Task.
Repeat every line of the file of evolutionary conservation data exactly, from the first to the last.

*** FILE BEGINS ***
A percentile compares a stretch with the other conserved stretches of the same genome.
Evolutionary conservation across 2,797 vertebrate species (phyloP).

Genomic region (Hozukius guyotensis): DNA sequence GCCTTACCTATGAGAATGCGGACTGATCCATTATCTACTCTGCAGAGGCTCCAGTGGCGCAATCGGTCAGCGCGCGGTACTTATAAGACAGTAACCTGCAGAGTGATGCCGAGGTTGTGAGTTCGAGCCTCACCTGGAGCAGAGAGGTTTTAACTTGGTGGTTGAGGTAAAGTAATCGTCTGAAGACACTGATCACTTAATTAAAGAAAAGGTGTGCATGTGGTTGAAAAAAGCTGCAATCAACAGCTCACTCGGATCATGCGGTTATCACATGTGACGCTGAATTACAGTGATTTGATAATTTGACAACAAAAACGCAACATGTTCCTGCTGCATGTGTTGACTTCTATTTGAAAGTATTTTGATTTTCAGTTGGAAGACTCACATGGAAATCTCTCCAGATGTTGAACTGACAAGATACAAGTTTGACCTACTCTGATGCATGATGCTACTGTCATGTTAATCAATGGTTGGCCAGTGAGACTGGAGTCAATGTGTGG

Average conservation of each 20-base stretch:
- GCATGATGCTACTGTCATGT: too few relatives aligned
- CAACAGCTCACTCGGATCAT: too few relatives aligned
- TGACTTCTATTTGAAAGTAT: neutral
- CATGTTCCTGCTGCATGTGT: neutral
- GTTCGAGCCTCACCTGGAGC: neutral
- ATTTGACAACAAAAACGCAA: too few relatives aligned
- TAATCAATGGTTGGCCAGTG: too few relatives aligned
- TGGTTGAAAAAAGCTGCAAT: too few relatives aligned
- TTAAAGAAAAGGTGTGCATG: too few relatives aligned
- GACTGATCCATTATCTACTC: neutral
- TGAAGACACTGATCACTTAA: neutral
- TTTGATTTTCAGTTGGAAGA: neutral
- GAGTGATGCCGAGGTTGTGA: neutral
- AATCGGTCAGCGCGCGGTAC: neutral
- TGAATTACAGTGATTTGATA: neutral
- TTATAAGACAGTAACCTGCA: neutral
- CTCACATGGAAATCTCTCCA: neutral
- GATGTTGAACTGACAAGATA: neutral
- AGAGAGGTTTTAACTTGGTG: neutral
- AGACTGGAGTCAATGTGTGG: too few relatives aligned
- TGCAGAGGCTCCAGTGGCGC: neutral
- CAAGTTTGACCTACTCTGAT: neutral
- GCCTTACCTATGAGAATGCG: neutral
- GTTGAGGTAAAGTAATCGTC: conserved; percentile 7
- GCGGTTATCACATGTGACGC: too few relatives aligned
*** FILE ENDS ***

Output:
A percentile compares a stretch with the other conserved stretches of the same genome.
Evolutionary conservation across 2,797 vertebrate species (phyloP).

Genomic region (Hozukius guyotensis): DNA sequence GCCTTACCTATGAGAATGCGGACTGATCCATTATCTACTCTGCAGAGGCTCCAGTGGCGCAATCGGTCAGCGCGCGGTACTTATAAGACAGTAACCTGCAGAGTGATGCCGAGGTTGTGAGTTCGAGCCTCACCTGGAGCAGAGAGGTTTTAACTTGGTGGTTGAGGTAAAGTAATCGTCTGAAGACACTGATCACTTAATTAAAGAAAAGGTGTGCATGTGGTTGAAAAAAGCTGCAATCAACAGCTCACTCGGATCATGCGGTTATCACATGTGACGCTGAATTACAGTGATTTGATAATTTGACAACAAAAACGCAACATGTTCCTGCTGCATGTGTTGACTTCTATTTGAAAGTATTTTGATTTTCAGTTGGAAGACTCACATGGAAATCTCTCCAGATGTTGAACTGACAAGATACAAGTTTGACCTACTCTGATGCATGATGCTACTGTCATGTTAATCAATGGTTGGCCAGTGAGACTGGAGTCAATGTGTGG

Average conservation of each 20-base stretch:
- GCATGATGCTACTGTCATGT: too few relatives aligned
- CAACAGCTCACTCGGATCAT: too few relatives aligned
- TGACTTCTATTTGAAAGTAT: neutral
- CATGTTCCTGCTGCATGTGT: neutral
- GTTCGAGCCTCACCTGGAGC: neutral
- ATTTGACAACAAAAACGCAA: too few relatives aligned
- TAATCAATGGTTGGCCAGTG: too few relatives aligned
- TGGTTGAAAAAAGCTGCAAT: too few relatives aligned
- TTAAAGAAAAGGTGTGCATG: too few relatives aligned
- GACTGATCCATTATCTACTC: neutral
- TGAAGACACTGATCACTTAA: neutral
- TTTGATTTTCAGTTGGAAGA: neutral
- GAGTGATGCCGAGGTTGTGA: neutral
- AATCGGTCAGCGCGCGGTAC: neutral
- TGAATTACAGTGATTTGATA: neutral
- TTATAAGACAGTAACCTGCA: neutral
- CTCACATGGAAATCTCTCCA: neutral
- GATGTTGAACTGACAAGATA: neutral
- AGAGAGGTTTTAACTTGGTG: neutral
- AGACTGGAGTCAATGTGTGG: too few relatives aligned
- TGCAGAGGCTCCAGTGGCGC: neutral
- CAAGTTTGACCTACTCTGAT: neutral
- GCCTTACCTATGAGAATGCG: neutral
- GTTGAGGTAAAGTAATCGTC: conserved; percentile 7
- GCGGTTATCACATGTGACGC: too few relatives aligned